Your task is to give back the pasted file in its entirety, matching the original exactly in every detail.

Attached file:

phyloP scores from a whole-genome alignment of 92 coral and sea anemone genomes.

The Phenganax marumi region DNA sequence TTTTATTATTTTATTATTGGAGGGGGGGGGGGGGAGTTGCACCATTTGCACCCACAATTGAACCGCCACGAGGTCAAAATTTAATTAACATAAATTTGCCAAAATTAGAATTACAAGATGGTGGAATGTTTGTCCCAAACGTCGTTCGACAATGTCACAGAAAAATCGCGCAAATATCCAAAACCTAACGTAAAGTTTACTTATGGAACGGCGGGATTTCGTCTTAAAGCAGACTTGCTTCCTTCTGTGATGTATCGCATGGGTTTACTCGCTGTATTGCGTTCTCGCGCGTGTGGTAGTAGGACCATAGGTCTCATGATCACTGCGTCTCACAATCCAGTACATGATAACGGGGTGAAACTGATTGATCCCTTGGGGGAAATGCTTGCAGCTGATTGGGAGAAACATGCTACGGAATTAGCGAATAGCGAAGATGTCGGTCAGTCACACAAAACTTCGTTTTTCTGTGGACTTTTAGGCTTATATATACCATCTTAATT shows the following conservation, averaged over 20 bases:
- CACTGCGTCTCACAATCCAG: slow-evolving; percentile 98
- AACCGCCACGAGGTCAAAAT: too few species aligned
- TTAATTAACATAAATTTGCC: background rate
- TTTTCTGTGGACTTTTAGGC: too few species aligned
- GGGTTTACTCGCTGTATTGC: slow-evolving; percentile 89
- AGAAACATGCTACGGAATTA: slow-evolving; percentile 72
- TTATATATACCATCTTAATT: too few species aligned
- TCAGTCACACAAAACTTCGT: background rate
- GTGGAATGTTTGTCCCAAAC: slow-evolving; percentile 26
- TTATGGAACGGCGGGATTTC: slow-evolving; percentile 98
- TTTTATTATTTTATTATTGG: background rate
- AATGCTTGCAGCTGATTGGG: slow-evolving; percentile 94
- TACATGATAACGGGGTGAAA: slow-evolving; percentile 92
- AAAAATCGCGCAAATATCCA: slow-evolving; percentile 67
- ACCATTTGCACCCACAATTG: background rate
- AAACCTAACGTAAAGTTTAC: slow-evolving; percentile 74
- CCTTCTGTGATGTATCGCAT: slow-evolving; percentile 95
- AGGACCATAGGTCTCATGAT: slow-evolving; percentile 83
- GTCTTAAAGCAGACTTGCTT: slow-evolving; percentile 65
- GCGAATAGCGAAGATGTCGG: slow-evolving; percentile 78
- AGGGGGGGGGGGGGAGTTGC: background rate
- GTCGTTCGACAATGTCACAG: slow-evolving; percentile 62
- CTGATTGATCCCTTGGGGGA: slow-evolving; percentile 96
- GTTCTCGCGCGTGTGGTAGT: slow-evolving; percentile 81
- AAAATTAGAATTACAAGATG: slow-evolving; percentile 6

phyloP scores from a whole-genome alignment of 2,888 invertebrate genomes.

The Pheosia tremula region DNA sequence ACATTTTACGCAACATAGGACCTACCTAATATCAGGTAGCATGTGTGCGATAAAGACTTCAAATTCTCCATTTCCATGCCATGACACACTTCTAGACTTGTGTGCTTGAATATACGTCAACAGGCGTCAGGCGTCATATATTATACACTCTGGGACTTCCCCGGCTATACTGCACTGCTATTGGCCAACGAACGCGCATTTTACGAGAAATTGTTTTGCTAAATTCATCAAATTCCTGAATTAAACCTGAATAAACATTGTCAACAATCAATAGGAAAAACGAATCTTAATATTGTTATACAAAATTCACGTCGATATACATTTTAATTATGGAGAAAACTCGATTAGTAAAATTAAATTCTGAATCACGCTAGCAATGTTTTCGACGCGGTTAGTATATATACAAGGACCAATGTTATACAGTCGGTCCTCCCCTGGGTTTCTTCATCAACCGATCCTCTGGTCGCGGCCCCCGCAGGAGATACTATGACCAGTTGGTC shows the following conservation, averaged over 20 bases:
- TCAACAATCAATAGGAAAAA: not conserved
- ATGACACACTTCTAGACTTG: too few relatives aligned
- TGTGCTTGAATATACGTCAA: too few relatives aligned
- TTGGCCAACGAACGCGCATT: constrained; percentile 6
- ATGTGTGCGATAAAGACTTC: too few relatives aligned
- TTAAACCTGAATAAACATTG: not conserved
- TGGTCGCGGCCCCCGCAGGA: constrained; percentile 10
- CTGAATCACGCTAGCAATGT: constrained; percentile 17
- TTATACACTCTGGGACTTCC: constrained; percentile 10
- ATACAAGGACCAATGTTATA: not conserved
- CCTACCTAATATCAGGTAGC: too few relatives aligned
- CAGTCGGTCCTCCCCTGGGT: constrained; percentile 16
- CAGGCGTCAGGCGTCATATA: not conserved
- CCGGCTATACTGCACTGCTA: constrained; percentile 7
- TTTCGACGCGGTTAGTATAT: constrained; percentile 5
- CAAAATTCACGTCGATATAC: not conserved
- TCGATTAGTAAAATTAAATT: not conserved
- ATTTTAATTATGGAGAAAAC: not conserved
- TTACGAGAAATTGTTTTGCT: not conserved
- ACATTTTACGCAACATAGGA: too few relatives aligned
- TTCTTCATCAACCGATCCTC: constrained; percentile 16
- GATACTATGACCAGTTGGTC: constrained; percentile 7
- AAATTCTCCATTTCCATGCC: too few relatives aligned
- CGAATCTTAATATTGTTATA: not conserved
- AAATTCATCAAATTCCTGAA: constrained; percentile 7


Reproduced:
phyloP scores from a whole-genome alignment of 92 coral and sea anemone genomes.

The Phenganax marumi region DNA sequence TTTTATTATTTTATTATTGGAGGGGGGGGGGGGGAGTTGCACCATTTGCACCCACAATTGAACCGCCACGAGGTCAAAATTTAATTAACATAAATTTGCCAAAATTAGAATTACAAGATGGTGGAATGTTTGTCCCAAACGTCGTTCGACAATGTCACAGAAAAATCGCGCAAATATCCAAAACCTAACGTAAAGTTTACTTATGGAACGGCGGGATTTCGTCTTAAAGCAGACTTGCTTCCTTCTGTGATGTATCGCATGGGTTTACTCGCTGTATTGCGTTCTCGCGCGTGTGGTAGTAGGACCATAGGTCTCATGATCACTGCGTCTCACAATCCAGTACATGATAACGGGGTGAAACTGATTGATCCCTTGGGGGAAATGCTTGCAGCTGATTGGGAGAAACATGCTACGGAATTAGCGAATAGCGAAGATGTCGGTCAGTCACACAAAACTTCGTTTTTCTGTGGACTTTTAGGCTTATATATACCATCTTAATT shows the following conservation, averaged over 20 bases:
- CACTGCGTCTCACAATCCAG: slow-evolving; percentile 98
- AACCGCCACGAGGTCAAAAT: too few species aligned
- TTAATTAACATAAATTTGCC: background rate
- TTTTCTGTGGACTTTTAGGC: too few species aligned
- GGGTTTACTCGCTGTATTGC: slow-evolving; percentile 89
- AGAAACATGCTACGGAATTA: slow-evolving; percentile 72
- TTATATATACCATCTTAATT: too few species aligned
- TCAGTCACACAAAACTTCGT: background rate
- GTGGAATGTTTGTCCCAAAC: slow-evolving; percentile 26
- TTATGGAACGGCGGGATTTC: slow-evolving; percentile 98
- TTTTATTATTTTATTATTGG: background rate
- AATGCTTGCAGCTGATTGGG: slow-evolving; percentile 94
- TACATGATAACGGGGTGAAA: slow-evolving; percentile 92
- AAAAATCGCGCAAATATCCA: slow-evolving; percentile 67
- ACCATTTGCACCCACAATTG: background rate
- AAACCTAACGTAAAGTTTAC: slow-evolving; percentile 74
- CCTTCTGTGATGTATCGCAT: slow-evolving; percentile 95
- AGGACCATAGGTCTCATGAT: slow-evolving; percentile 83
- GTCTTAAAGCAGACTTGCTT: slow-evolving; percentile 65
- GCGAATAGCGAAGATGTCGG: slow-evolving; percentile 78
- AGGGGGGGGGGGGGAGTTGC: background rate
- GTCGTTCGACAATGTCACAG: slow-evolving; percentile 62
- CTGATTGATCCCTTGGGGGA: slow-evolving; percentile 96
- GTTCTCGCGCGTGTGGTAGT: slow-evolving; percentile 81
- AAAATTAGAATTACAAGATG: slow-evolving; percentile 6

phyloP scores from a whole-genome alignment of 2,888 invertebrate genomes.

The Pheosia tremula region DNA sequence ACATTTTACGCAACATAGGACCTACCTAATATCAGGTAGCATGTGTGCGATAAAGACTTCAAATTCTCCATTTCCATGCCATGACACACTTCTAGACTTGTGTGCTTGAATATACGTCAACAGGCGTCAGGCGTCATATATTATACACTCTGGGACTTCCCCGGCTATACTGCACTGCTATTGGCCAACGAACGCGCATTTTACGAGAAATTGTTTTGCTAAATTCATCAAATTCCTGAATTAAACCTGAATAAACATTGTCAACAATCAATAGGAAAAACGAATCTTAATATTGTTATACAAAATTCACGTCGATATACATTTTAATTATGGAGAAAACTCGATTAGTAAAATTAAATTCTGAATCACGCTAGCAATGTTTTCGACGCGGTTAGTATATATACAAGGACCAATGTTATACAGTCGGTCCTCCCCTGGGTTTCTTCATCAACCGATCCTCTGGTCGCGGCCCCCGCAGGAGATACTATGACCAGTTGGTC shows the following conservation, averaged over 20 bases:
- TCAACAATCAATAGGAAAAA: not conserved
- ATGACACACTTCTAGACTTG: too few relatives aligned
- TGTGCTTGAATATACGTCAA: too few relatives aligned
- TTGGCCAACGAACGCGCATT: constrained; percentile 6
- ATGTGTGCGATAAAGACTTC: too few relatives aligned
- TTAAACCTGAATAAACATTG: not conserved
- TGGTCGCGGCCCCCGCAGGA: constrained; percentile 10
- CTGAATCACGCTAGCAATGT: constrained; percentile 17
- TTATACACTCTGGGACTTCC: constrained; percentile 10
- ATACAAGGACCAATGTTATA: not conserved
- CCTACCTAATATCAGGTAGC: too few relatives aligned
- CAGTCGGTCCTCCCCTGGGT: constrained; percentile 16
- CAGGCGTCAGGCGTCATATA: not conserved
- CCGGCTATACTGCACTGCTA: constrained; percentile 7
- TTTCGACGCGGTTAGTATAT: constrained; percentile 5
- CAAAATTCACGTCGATATAC: not conserved
- TCGATTAGTAAAATTAAATT: not conserved
- ATTTTAATTATGGAGAAAAC: not conserved
- TTACGAGAAATTGTTTTGCT: not conserved
- ACATTTTACGCAACATAGGA: too few relatives aligned
- TTCTTCATCAACCGATCCTC: constrained; percentile 16
- GATACTATGACCAGTTGGTC: constrained; percentile 7
- AAATTCTCCATTTCCATGCC: too few relatives aligned
- CGAATCTTAATATTGTTATA: not conserved
- AAATTCATCAAATTCCTGAA: constrained; percentile 7